A touch of irony surfaced when an American destroyer patrolling in the South China Sea sailed to the aid of the US ocean surveillance ship Impeccable that was being harassed by three Chinese government vessels and two trawlers.
The American warship was the USS Chung-Hoon, named for a Chinese-American naval officer awarded the Navy Cross, the nation's second highest combat decoration, for heroic action against Japanese kamikaze or suicide planes in World War II. The late Gordon P. Chung-Hoon, of Hawaii, retired as a two-star admiral in 1959 and his namesake ship's home port is Pearl Harbor.
That warship could outrun, out-maneuver, and outgun the Chinese ships on the scene but arrived after the incident to warn the Chinese not to return. The surveillance ship Impeccable resumed her mission of mapping the floor of the treacherous sea filled with islands, atolls, rocks, banks, and reefs, and gathering intelligence on Chinese submarines based on the island of Hainan, 75 miles away.
This confrontation, however, was far more than a skirmish at sea. It has turned into an early test for President Barack Obama, who is scheduled to meet with President Hu Jintao of China at the G-20 economic summit meeting in London in April. Sino-US military relations are certain to be on the agenda.
A question being addressed in the Pacific Command's headquarters above Pearl Harbor was whether the Chinese assault had been ordered by the political authorities in Beijing or had been mounted by the People's Liberation Army (PLA) that comprises all of China's armed forces.
"It's hard to tell," said an American analyst. "But the PLA sometimes goes off on its own without telling anyone." The educated consensus held that the confrontation was authorized by Beijing because it was conducted so deliberately and was timed to test the new American president.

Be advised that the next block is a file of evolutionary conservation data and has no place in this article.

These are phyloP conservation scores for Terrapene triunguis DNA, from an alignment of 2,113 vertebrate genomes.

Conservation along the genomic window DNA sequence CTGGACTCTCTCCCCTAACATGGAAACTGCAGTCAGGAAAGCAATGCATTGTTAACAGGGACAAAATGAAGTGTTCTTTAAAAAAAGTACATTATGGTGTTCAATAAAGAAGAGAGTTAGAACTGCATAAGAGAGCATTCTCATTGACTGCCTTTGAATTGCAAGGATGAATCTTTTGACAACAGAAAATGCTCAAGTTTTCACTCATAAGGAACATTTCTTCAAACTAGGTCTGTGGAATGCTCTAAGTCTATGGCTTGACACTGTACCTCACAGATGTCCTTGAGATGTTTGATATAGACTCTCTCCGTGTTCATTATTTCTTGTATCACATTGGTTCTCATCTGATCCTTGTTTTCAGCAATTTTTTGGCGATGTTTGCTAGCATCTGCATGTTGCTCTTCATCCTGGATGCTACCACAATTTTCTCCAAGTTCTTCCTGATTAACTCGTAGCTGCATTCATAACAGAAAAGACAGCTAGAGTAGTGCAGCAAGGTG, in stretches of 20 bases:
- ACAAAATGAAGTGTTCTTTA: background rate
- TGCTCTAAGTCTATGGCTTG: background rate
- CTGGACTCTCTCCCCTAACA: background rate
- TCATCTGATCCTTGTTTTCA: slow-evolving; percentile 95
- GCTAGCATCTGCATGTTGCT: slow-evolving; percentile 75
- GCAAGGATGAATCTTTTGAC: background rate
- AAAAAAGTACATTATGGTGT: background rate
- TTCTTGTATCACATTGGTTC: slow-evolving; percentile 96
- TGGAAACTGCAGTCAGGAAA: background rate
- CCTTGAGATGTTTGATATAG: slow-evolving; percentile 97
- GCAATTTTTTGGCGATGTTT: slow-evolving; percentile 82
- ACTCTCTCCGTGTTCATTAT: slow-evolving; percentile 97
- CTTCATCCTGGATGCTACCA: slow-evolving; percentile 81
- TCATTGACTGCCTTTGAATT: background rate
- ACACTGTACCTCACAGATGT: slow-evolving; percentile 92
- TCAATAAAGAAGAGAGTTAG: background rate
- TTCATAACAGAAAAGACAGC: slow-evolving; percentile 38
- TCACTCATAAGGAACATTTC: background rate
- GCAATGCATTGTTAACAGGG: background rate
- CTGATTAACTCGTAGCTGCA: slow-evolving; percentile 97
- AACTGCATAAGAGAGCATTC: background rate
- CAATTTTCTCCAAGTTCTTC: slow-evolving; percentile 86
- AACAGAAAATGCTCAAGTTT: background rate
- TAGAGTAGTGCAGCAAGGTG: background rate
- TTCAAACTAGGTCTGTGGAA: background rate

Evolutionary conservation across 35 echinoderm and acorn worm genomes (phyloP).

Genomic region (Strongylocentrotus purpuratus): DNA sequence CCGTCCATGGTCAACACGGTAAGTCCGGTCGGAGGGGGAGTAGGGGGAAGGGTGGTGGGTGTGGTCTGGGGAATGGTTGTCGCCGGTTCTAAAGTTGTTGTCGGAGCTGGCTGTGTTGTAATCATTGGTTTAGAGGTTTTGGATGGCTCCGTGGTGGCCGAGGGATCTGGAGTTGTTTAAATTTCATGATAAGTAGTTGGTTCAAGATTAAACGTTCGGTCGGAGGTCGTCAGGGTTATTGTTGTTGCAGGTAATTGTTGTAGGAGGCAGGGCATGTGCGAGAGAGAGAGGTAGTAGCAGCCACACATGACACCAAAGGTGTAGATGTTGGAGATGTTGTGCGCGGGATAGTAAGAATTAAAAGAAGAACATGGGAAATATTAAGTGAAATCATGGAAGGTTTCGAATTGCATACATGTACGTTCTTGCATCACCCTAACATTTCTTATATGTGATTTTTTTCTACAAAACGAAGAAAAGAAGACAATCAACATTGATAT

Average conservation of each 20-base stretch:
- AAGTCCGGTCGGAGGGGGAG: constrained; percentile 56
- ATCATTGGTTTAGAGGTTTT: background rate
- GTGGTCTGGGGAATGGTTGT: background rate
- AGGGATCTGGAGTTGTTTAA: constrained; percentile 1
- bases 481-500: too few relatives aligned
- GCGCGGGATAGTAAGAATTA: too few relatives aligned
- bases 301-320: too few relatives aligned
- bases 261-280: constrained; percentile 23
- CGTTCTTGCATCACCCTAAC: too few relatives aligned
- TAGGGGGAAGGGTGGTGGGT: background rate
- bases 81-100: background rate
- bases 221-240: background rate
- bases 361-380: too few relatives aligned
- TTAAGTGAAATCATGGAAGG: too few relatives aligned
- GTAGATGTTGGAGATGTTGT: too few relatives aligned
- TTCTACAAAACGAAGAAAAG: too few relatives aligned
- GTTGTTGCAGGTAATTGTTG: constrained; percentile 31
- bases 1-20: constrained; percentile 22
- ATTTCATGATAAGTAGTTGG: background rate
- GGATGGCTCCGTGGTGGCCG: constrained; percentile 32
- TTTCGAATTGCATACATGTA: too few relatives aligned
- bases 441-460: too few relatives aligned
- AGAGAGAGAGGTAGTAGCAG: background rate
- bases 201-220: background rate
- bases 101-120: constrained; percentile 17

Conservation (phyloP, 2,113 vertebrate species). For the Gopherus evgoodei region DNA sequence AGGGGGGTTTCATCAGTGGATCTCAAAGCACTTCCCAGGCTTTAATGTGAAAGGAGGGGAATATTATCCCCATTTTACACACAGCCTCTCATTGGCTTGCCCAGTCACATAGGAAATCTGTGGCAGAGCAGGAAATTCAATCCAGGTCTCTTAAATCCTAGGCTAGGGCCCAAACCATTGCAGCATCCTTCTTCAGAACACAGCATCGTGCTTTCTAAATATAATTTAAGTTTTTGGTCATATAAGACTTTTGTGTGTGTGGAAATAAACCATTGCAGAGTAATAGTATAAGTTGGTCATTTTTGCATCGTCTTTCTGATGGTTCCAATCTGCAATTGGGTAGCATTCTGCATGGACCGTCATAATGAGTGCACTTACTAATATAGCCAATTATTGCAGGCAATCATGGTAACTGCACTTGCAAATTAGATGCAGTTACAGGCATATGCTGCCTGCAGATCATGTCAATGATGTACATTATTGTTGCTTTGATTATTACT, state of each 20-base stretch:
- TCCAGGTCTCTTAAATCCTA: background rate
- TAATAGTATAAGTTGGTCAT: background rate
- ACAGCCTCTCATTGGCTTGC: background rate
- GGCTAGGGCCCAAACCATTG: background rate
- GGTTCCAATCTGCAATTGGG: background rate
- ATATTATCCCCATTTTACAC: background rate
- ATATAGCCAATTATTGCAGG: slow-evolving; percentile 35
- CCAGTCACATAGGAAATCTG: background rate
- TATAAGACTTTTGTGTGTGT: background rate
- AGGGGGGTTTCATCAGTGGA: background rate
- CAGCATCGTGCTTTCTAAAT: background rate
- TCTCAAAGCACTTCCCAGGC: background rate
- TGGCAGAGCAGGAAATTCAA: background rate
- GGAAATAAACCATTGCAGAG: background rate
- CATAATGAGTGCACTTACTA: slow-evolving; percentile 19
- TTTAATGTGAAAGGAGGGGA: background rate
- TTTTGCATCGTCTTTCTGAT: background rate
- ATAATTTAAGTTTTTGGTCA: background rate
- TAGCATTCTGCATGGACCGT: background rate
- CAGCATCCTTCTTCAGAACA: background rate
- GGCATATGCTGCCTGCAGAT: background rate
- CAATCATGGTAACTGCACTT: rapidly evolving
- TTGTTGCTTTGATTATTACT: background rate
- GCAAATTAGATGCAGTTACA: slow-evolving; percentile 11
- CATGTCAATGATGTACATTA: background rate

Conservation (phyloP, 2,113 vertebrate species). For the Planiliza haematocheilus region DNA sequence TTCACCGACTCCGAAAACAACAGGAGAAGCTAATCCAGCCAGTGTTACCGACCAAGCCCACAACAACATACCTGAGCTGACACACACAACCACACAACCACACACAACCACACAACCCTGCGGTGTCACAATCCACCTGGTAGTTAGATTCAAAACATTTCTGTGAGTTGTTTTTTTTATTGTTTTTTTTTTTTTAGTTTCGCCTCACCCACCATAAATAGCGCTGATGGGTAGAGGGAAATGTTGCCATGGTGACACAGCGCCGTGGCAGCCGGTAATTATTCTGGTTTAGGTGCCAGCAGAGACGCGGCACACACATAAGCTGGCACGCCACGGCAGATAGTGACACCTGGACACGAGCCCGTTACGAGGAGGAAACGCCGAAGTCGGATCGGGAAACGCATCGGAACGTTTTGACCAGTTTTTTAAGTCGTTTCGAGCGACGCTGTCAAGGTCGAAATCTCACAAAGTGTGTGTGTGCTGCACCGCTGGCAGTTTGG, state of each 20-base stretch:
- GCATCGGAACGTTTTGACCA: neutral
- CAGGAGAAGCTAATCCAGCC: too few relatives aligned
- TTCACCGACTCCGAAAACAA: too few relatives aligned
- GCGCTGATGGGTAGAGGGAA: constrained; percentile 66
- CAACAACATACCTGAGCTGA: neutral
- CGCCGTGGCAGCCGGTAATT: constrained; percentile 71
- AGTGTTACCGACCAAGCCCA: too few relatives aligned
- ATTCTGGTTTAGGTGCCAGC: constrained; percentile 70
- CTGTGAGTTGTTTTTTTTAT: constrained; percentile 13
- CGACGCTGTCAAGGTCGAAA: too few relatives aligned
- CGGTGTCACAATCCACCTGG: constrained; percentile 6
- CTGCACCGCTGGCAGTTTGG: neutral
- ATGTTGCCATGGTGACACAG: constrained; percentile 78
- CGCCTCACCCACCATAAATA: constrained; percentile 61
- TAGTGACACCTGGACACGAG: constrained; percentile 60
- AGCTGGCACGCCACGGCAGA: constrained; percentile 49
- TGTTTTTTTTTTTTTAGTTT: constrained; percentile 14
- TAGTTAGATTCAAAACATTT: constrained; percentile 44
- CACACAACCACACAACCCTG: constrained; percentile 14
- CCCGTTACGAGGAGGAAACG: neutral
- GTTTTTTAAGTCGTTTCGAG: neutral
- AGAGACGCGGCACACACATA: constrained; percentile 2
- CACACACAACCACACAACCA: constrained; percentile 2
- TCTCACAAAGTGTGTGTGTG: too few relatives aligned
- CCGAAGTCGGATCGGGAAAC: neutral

In addition, spokesmen for China's leaders were immediately prepared to assert that the US had intruded into China's territorial waters. In contrast, when Foreign Minister Yang Jiechi was in Washington to meet with President Obama, all the White House would say was that the national security advisor, General James Jones, had "raised the recent incident in the South China Sea."
The concern among US military officers in the Pacific was that the Chinese would miscalculate in the future and overtly threaten to attack an American warship. Since the ship's captain would have the inherent duty to defend his ship, he could order his crew to fire at the Chinese. The consequences would be incalculable.
A White House press release said President Obama "stressed the importance of raising the level and frequency of the U.S.-China military-to-military dialogue in order to avoid future incidents." The Chinese broke off those meetings after the Bush Administration announced in October that the US would sell $6.5 billion worth of weapons to Taiwan, the self-governing island over which Beijing claims sovereignty.
The Pacific Command, led by Admiral Timothy Keating, has been trying to revive that dialogue, with staff officers saying the South China Sea incident makes such contacts imperative. The admiral met quietly with senior Chinese officers in Hong Kong last month, but to no avail. A Pentagon official, David Sedney, was in Beijing on a similar mission but went home empty handed.
At issue, moreover, is freedom of the seas, which is critically important to the US. China claims most of the South China Sea as territorial waters under Beijing's control. The US and most Asian nations disagree; much of their economic lifelines pass through that sea. That passage is also vital to US warships sailing between the Pacific and Indian Oceans.
China and the US agreed in 1998 to set up a consultative mechanism so that warships that encountered each other would have procedures to communicate, interpret the rules of the nautical road, and avoid accidents. It was signed by Secretary of Defense William Cohen and Minister of National Defense Chi Haotian.
With this incident and others such as a Chinese fighter plane buzzing a US intelligence aircraft in the same area in 2001 only to collide with it and drop out of the sky, that agreement appears to have been thrown overboard.